And then everything changes once again. Seven years pass and 49 Up announces the end of middle age and the further advancement of mortality. Yet no one is nervous except maybe Jackie, who thinks director Apted is purposely making her look bad. It’s a sentiment shared by Suzie. She talks about having old wounds opened every time the director’s unwelcome phone call arrives, and even though she’s been a fascinating part of the experiment for nearly half a century, we sense a resolve to quit. Everyone else, however, seems so solid and contented that it’s almost maddening. We want rage and upheaval, not quiet suburban ease and relative satisfaction. And yet it’s there, a kind of matured happiness plastered on everyone’s aging mug.

Tony has taken refuge in Spain; his suggested dislike of the East Ends new “minority” status is one of the series’ rare political stances. Lynn feels the same way, yet blames the government for deciding to further disenfranchise the area by cutting school programs. John and Andrew still play professionals, while Symon seems finally settled. Even Neil is given over to an optimism that resonates as slightly surreal. Is could be his newfound religious fervor, but 49 Up contemplates something more inclusive. Time has eroded away most of the participant’s fears and flails. They are finally satisfied with who they’ve become.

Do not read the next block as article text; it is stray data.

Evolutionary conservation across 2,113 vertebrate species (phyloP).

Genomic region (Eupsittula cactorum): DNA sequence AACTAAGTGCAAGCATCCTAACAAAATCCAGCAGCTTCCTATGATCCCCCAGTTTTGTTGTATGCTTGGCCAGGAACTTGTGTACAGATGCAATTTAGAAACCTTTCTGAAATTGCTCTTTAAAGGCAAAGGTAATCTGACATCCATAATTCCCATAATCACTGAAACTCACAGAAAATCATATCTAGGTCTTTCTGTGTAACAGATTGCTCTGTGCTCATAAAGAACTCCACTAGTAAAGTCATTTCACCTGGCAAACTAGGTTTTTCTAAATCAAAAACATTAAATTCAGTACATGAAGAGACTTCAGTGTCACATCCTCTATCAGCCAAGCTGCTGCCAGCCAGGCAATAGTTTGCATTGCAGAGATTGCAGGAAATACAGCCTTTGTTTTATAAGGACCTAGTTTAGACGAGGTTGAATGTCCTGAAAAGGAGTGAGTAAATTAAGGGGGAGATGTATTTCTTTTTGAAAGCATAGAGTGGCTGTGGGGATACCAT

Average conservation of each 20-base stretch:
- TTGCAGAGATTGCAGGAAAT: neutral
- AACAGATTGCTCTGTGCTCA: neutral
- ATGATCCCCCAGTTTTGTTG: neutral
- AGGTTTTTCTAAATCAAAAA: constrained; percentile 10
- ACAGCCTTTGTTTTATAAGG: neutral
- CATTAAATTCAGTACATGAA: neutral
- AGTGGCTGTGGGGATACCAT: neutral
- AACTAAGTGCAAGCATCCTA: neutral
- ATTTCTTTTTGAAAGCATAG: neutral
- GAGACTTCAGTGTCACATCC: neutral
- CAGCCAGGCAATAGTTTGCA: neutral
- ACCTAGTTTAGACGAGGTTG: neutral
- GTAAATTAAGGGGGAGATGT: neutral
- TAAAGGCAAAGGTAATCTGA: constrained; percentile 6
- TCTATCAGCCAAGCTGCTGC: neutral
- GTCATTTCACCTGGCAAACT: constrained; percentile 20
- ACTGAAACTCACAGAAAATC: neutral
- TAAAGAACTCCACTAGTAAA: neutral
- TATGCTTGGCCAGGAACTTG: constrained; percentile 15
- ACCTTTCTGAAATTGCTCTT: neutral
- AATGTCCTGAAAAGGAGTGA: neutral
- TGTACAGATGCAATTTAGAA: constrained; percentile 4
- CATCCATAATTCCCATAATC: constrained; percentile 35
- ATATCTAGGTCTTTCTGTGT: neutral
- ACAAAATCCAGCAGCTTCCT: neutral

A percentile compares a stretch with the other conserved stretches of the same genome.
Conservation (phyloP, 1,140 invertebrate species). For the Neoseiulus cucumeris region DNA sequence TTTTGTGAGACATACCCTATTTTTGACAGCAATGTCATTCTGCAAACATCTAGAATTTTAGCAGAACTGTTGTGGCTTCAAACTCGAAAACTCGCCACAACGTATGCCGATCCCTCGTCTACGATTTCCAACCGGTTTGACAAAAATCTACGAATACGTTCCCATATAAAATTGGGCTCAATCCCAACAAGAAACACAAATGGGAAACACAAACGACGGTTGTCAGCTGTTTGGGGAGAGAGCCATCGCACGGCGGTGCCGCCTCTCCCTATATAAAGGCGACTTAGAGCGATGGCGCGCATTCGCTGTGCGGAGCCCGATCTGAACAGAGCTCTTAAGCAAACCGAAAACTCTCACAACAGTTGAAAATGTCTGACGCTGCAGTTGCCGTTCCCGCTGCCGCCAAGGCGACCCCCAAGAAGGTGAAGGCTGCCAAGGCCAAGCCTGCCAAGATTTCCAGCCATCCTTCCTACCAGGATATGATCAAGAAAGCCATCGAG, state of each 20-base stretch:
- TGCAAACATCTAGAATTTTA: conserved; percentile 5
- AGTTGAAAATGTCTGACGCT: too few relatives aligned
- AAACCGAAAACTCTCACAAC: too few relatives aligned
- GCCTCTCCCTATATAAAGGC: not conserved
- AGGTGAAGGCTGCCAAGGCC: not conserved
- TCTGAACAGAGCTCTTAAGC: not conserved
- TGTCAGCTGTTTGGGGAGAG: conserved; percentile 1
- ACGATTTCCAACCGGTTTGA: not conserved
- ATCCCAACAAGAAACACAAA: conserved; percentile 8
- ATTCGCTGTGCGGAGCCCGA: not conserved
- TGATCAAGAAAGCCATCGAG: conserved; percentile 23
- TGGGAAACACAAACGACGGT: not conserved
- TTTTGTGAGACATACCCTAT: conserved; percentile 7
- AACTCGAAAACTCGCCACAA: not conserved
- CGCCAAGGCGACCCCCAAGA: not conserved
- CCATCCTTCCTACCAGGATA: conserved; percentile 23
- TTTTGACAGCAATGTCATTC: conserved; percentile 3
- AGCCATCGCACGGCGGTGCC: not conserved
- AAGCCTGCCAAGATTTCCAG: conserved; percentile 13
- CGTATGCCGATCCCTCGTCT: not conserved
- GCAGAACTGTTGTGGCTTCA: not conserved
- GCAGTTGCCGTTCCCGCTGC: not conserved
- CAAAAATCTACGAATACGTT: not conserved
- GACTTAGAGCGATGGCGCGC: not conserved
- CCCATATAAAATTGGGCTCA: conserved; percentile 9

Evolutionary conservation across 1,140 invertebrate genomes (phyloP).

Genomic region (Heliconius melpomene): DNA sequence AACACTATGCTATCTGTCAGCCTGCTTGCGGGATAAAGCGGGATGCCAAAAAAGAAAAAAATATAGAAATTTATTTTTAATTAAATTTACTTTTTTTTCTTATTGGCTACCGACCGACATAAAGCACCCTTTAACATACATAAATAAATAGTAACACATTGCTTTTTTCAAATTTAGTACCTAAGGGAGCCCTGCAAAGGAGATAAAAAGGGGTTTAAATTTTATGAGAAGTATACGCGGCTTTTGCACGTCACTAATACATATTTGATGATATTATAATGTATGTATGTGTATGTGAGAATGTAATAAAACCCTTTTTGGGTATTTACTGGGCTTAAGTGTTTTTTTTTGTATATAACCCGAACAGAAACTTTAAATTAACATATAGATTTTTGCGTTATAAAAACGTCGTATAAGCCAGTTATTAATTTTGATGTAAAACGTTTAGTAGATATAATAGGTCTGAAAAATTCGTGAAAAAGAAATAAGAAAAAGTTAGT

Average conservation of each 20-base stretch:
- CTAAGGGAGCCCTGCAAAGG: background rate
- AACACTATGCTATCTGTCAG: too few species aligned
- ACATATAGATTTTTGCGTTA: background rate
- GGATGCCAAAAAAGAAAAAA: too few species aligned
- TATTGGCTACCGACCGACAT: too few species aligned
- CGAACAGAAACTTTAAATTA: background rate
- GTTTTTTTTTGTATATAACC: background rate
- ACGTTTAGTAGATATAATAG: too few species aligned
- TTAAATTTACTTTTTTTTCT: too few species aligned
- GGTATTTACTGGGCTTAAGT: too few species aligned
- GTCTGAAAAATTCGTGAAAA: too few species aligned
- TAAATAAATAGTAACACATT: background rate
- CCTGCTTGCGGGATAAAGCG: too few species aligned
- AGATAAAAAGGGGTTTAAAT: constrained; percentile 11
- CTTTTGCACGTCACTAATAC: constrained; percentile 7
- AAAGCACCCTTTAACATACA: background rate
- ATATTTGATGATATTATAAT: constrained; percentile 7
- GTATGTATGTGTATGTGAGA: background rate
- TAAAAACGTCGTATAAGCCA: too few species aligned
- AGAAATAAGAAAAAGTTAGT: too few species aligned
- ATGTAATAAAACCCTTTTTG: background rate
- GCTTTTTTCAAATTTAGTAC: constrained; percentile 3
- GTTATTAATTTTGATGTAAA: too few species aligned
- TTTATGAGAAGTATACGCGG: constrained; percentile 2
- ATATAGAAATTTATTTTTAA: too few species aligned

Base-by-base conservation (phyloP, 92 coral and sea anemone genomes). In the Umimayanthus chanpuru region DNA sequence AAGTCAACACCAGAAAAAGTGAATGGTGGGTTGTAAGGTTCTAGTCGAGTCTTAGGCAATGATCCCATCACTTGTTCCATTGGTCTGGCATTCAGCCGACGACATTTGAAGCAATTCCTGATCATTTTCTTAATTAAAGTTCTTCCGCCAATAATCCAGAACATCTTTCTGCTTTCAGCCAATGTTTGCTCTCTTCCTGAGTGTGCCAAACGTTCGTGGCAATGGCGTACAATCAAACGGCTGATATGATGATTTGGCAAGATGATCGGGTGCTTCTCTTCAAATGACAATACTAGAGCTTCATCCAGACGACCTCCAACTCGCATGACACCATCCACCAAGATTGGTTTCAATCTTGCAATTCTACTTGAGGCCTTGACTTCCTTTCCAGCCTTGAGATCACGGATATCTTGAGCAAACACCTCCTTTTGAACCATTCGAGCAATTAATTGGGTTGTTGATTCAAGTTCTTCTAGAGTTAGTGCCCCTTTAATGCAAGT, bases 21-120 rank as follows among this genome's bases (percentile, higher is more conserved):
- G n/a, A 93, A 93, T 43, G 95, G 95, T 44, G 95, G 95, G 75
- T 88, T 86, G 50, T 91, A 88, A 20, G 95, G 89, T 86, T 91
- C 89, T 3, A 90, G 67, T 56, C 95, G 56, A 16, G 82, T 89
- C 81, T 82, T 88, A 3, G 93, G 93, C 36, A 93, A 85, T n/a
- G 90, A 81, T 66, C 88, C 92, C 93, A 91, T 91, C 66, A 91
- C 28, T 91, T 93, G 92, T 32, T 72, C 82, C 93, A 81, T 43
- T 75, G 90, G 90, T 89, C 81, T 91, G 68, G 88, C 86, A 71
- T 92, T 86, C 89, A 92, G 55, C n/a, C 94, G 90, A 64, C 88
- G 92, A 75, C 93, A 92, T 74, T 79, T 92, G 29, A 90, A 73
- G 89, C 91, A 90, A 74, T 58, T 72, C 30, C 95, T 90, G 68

As for the presentation on DVD, First Run Features obviously believes that the movies speak for themselves. They limit added content on the first five features to a photo gallery and a brief biography of primary documentarian Michael Apted. By 42 Up, we get a scene specific commentary from said director. Instead of speaking straight through for over two hours, he divides his narrative up into several sections. He offers up secrets and the insider specifics involved in the making of each film as well as describing the effect it has had on him, personally.